TROY, Mich. — One of Detroit’s automakers is about to come out with a new model that has 81 different side-view mirrors. A comparable model built by Honda Motor Co. has two.
According to a new study of the domestic auto industry’s woes, the mirrors are one costly example of why Detroit-based carmakers made an average $2,400 less per vehicle last year than their Japanese competitors.
The study, released Monday by Harbour-Felax Group, also blames high labor costs, huge employee- and retiree-benefit expenses, bad pricing strategies and the low value of the yen to the dollar as factors that make the Big Three’s vehicles more expensive to produce than those made by Japanese competitors.
The domestic automakers are at a point where they must quickly reduce their labor and manufacturing costs or they may not be in business over the long term, company president Laurie Harbour-Felax said.
The key to making more money is common components and car underpinnings used on multiple models, similar to what Toyota Motor Corp., Honda Motor Co. and Nissan Motor Co. already are doing, said Jim Harbour, founder of the consulting company known for its annual report that tracks auto-plant productivity.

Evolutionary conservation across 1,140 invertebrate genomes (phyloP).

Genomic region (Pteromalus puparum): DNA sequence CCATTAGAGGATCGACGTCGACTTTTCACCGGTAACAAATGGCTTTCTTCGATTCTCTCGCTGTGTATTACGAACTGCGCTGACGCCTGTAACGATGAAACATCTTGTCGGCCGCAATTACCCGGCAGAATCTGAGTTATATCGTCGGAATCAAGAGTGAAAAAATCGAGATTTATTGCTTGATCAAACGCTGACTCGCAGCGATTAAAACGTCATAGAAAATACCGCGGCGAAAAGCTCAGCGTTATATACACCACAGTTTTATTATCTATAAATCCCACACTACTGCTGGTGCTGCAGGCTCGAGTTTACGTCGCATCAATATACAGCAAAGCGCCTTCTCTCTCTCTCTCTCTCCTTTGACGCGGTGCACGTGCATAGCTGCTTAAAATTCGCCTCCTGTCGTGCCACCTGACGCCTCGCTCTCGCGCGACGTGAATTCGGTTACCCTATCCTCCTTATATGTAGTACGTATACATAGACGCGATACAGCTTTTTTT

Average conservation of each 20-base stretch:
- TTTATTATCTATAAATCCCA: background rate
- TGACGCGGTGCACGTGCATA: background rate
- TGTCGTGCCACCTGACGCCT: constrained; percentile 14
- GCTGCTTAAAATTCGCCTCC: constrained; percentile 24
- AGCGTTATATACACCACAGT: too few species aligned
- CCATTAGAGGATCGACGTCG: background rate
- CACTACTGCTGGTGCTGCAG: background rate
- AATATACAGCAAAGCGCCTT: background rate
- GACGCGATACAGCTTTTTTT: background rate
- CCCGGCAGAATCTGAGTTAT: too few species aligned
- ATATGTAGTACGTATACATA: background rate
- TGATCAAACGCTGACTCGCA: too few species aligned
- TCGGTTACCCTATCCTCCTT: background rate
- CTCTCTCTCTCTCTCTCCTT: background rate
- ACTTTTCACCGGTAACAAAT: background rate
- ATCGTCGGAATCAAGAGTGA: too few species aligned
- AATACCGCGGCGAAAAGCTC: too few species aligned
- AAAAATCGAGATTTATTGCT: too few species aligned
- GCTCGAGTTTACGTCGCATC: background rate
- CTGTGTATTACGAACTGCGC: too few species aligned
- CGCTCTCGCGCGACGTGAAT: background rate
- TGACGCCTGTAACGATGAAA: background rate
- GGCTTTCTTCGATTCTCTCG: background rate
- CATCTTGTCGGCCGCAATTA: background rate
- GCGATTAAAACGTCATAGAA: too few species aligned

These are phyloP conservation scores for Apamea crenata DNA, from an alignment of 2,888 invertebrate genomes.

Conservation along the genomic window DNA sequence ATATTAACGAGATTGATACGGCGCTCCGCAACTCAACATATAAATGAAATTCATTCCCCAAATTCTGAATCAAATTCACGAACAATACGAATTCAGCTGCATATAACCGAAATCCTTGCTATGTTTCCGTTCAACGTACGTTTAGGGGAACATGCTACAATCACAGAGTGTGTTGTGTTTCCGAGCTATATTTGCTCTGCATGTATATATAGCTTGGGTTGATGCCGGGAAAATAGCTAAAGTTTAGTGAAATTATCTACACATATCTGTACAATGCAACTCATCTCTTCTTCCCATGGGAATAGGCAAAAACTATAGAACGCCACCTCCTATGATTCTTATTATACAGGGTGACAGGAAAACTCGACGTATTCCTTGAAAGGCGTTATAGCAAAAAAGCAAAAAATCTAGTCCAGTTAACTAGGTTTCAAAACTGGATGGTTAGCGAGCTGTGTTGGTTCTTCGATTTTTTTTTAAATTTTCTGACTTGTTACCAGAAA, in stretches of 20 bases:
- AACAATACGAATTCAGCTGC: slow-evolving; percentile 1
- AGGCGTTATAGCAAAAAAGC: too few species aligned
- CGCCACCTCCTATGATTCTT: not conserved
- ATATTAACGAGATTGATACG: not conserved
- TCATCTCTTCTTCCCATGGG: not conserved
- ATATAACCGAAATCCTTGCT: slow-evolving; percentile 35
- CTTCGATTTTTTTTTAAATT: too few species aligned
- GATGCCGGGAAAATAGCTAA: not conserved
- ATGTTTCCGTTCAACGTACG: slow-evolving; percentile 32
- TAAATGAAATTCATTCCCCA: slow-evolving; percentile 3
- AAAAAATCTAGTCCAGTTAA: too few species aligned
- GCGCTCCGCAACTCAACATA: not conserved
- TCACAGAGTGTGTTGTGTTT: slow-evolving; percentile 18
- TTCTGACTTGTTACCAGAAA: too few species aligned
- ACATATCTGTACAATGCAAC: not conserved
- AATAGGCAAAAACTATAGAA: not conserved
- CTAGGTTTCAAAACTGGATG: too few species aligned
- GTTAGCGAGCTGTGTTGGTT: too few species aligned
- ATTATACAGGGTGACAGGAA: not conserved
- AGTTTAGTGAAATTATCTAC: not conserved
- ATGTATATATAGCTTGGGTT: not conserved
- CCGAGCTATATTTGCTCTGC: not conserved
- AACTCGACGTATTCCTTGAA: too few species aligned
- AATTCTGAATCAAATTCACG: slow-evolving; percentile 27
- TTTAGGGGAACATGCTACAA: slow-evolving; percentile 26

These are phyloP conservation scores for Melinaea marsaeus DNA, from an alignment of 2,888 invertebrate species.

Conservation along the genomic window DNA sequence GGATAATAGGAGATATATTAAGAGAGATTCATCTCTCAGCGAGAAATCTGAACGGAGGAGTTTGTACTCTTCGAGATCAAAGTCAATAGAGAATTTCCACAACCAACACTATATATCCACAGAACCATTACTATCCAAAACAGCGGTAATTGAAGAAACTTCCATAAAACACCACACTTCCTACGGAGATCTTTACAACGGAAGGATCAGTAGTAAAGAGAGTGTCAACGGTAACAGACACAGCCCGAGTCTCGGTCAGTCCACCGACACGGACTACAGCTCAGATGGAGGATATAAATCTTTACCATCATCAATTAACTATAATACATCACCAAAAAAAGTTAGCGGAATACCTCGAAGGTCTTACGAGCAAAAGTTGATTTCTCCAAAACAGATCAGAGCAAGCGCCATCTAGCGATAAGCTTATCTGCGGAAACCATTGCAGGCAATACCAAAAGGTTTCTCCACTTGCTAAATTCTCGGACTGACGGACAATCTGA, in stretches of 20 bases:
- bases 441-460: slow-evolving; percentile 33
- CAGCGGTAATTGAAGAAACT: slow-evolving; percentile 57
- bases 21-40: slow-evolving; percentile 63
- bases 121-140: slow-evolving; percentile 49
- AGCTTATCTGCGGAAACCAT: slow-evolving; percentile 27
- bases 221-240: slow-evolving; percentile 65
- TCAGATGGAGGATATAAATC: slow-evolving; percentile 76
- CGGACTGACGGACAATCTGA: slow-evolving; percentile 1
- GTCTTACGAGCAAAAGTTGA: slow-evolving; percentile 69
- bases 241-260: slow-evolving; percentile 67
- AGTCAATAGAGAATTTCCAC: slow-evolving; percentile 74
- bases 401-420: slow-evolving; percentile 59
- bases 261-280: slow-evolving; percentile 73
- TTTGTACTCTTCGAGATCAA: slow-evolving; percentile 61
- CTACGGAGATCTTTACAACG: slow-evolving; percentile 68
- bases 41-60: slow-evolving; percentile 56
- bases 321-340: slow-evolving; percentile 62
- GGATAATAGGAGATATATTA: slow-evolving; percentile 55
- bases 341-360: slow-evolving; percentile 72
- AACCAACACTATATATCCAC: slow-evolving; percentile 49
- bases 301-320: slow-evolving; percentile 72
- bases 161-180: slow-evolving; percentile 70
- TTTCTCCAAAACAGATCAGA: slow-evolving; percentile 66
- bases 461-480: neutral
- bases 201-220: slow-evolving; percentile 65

Using common platforms, body architectures and components, Toyota has saved about $1,000 per vehicle in the past five years. And when fewer unique parts are needed for each vehicle, quality improves, reducing warranty costs, the report said.
Domestic manufacturers have yet to fully grasp the savings from such commonality, the report said. One manufacturer has 41 different seat frames, compared with five for the most streamlined carmaker. Another U.S. automaker has 100 different catalytic converters; the most efficient company has five.
The 81 mirrors vary by color, whether they fold or not and whether they are heated, driving up the manufacturer’s costs.
“Think about 81 mirrors,” Laurie Harbour-Felax said. “I’ve got to have more designers to design them. I have to have more product engineers to package them. I have to have more purchasing people.”